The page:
Gandel Philanthropy CEO, Vedran Drakulic OAM, is gearing up for his fourth Vinnie’s CEO Sleepout next month. Not only is he raising serious money (Drakulic has twice been the event’s leading Victorian fundraiser), he’s also garnering support and admiration from his philanthropic peers.
Nicole Richards, May 2018
“This event, and the fundraising, while important, are much more about reaching out to people in the community, such as senior managers and CEOs, who may otherwise possibly never come across a homeless person, or at least never engage with them or hear them speak - and they do have a voice, and a story to tell.”
On Thursday, June 21 Drakulic will spend a cold and uncomfortable night in an underground Melbourne car park on Swanston Street with 166 other CEOs who are raising money to help the St Vincent de Paul Society provide essential services to people experiencing homelessness. Last year the event raised $5.6 million (Drakulic’s contribution was an impressive $58,323).
“Homelessness is an issue that affects many Australians, and evidence shows that it can literally happen to anyone,” Drakulic says.
“It’s a complex social problem and there are no easy solutions, so we all have a role to play in helping people who are affected to recover and get back to living fulfilling lives.”
“I believe that the most important part of this campaign is the stories that we hear on the night, where people from all walks of life share their experiences of either falling through the cracks, or living on the street, and recovering their lives, and how they faced and overcame the challenges they had.”
Drakulic’s extraordinary fundraising efforts, which amount to more than $130,000 over the last three years, have been helped by the generous support of Gandel Philanthropy Chair, John Gandel AC, who has matched Vedran’s fundraising efforts dollar for dollar. This year Gandel has upped the ante with all funds raised until June 1 being matched 2-for-1.
“I am very fortunate to have that support and the support of numerous people within the philanthropic sector, colleagues from the charitable and not-for-profit sector, friends, colleagues, neighbours, family members, and many others,” Drakulic says. “I would like to take the opportunity to thank all of them for their generosity - they are the real heroes, I just sleep in the open for one night!”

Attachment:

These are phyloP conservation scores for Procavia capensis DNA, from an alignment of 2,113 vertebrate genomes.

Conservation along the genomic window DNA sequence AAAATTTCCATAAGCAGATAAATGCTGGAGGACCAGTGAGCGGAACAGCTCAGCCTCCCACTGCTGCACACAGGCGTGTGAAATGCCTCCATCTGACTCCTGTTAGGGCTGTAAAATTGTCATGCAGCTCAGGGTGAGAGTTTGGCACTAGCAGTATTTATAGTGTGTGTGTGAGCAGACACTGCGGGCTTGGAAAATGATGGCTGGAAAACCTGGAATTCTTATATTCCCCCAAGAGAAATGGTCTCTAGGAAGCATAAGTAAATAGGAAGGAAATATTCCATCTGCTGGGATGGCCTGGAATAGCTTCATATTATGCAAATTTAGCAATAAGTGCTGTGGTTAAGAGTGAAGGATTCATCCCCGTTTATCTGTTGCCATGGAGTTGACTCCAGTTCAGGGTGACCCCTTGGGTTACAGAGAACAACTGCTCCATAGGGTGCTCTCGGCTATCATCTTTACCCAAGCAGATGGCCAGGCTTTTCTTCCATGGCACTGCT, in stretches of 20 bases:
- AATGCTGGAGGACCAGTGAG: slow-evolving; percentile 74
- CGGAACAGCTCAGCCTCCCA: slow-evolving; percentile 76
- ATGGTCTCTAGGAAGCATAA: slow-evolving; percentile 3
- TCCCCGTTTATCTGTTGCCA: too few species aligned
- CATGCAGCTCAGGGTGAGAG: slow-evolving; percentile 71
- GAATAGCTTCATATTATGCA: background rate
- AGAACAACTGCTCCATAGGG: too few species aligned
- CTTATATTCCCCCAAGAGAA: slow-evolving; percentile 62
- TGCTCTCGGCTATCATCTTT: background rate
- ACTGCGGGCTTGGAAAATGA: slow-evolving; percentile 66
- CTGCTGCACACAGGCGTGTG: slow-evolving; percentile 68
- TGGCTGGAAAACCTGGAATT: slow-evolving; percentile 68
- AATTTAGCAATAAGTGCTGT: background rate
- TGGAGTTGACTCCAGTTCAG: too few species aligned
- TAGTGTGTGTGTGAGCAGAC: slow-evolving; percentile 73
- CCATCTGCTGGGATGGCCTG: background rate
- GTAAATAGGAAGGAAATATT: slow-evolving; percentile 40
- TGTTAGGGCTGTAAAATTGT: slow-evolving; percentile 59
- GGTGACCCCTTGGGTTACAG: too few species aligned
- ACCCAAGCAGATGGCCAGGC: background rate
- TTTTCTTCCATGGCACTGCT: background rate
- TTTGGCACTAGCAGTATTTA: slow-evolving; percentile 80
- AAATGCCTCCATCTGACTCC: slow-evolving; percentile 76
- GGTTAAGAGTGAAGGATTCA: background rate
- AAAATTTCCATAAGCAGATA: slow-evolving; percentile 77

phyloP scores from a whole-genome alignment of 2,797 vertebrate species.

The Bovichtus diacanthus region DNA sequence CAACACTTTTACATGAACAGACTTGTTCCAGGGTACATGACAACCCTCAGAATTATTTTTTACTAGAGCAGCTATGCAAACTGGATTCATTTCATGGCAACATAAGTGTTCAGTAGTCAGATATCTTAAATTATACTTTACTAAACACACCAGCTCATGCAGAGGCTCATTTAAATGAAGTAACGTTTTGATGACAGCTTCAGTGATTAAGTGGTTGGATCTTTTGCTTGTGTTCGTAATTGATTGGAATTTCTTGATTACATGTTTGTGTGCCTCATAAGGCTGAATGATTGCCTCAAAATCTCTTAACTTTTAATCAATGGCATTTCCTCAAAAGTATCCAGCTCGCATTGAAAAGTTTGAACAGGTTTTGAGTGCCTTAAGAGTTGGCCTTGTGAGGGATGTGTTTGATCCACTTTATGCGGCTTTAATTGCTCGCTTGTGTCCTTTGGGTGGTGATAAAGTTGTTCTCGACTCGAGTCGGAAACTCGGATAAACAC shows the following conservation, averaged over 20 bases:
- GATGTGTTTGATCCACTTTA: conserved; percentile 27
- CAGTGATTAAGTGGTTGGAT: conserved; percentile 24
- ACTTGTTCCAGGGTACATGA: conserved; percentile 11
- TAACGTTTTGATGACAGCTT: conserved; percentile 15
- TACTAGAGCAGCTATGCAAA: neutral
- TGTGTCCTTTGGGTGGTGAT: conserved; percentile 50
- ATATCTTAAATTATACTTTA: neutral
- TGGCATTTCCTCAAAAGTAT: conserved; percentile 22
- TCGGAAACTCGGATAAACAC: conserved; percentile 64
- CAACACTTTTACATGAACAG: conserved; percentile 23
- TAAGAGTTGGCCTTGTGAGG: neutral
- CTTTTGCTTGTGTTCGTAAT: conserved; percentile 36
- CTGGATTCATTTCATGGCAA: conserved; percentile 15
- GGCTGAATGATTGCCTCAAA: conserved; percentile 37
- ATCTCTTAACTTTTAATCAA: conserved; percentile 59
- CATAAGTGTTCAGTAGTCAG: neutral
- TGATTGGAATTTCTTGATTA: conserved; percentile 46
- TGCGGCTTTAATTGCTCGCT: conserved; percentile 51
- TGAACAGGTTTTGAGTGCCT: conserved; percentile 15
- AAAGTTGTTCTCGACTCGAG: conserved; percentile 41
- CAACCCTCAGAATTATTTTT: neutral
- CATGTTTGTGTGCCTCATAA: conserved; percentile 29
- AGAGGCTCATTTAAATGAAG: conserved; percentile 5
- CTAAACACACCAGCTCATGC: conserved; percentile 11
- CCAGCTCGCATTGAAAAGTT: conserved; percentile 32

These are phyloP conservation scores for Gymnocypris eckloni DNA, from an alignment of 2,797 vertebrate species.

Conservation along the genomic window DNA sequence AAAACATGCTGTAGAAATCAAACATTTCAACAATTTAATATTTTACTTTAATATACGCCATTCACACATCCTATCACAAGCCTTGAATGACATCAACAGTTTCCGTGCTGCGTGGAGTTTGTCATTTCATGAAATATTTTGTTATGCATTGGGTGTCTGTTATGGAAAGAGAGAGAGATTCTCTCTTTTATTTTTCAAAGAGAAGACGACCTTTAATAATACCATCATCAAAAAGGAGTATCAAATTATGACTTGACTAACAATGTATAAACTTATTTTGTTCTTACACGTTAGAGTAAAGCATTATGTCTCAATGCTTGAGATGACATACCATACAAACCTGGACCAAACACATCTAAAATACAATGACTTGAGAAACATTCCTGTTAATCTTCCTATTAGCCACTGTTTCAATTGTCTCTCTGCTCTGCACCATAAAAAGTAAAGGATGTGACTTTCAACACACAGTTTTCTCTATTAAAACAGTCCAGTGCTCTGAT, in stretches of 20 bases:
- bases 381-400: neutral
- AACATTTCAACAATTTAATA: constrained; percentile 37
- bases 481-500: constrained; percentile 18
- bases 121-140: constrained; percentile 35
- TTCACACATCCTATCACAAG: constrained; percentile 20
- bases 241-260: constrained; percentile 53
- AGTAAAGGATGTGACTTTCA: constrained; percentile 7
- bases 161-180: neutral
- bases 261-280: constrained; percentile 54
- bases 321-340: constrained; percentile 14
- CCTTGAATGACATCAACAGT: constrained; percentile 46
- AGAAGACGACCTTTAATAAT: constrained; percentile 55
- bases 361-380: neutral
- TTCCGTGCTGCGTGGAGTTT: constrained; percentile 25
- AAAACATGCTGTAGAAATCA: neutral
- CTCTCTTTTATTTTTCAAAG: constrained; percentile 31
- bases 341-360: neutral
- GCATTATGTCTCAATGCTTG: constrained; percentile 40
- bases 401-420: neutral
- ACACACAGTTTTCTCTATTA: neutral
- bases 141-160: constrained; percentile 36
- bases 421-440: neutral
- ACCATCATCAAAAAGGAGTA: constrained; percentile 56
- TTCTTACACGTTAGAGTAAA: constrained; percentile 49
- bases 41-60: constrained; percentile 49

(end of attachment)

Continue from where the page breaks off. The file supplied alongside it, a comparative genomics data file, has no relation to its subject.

Despite Drakulic’s customary humility, his commitment to the cause has earned him plenty of admiration (and financial support) from his philanthropic peers.
Philanthropy Australia CEO, Sarah Davies, is one of them.
“Australia’s homelessness epidemic is shameful,” Davies says. “We know what the solutions are. Campaigners, fundraisers and reformers like Vedran are to be celebrated, supported and emulated. If we all did a little bit more, we’d go a long way to solving our collective problems.”
Ben Rodgers, CEO of the Inner North Community Foundation agrees.
“Our community relies on people working towards the greater good,” Rodgers says. “People that sign up, turn up, and roll up their sleeves and make a contribution. I give to Vedran’s efforts in my own small way because it is good to re-affirm what we all know – that much of what is important in life requires having skin in the game.”
Sandra Jacobs, CEO of the Bennelong Foundation says Drakulic’s participation in the CEO Sleepout is a great example of having strong and inspiring people within the sector driving collaboration and relationships.
“One of the most wonderful things about working in the philanthropic sector is the strong collaborative approach and the opportunities to actively engage between trusts and foundations to enhance the impact of our work – after all, we are all deeply passionate about meaningful change for good,” Jacobs says.
“Supporting Vedran provides Bennelong with an opportunity to support a cause outside of major focus area and expand our impact. It’s not often that we have the opportunity to really experience the challenges and needs of the communities we are supporting, and if only for one night, Vedran’s participation demonstrates his commitment not only to talk the talk, but to walk the walk.”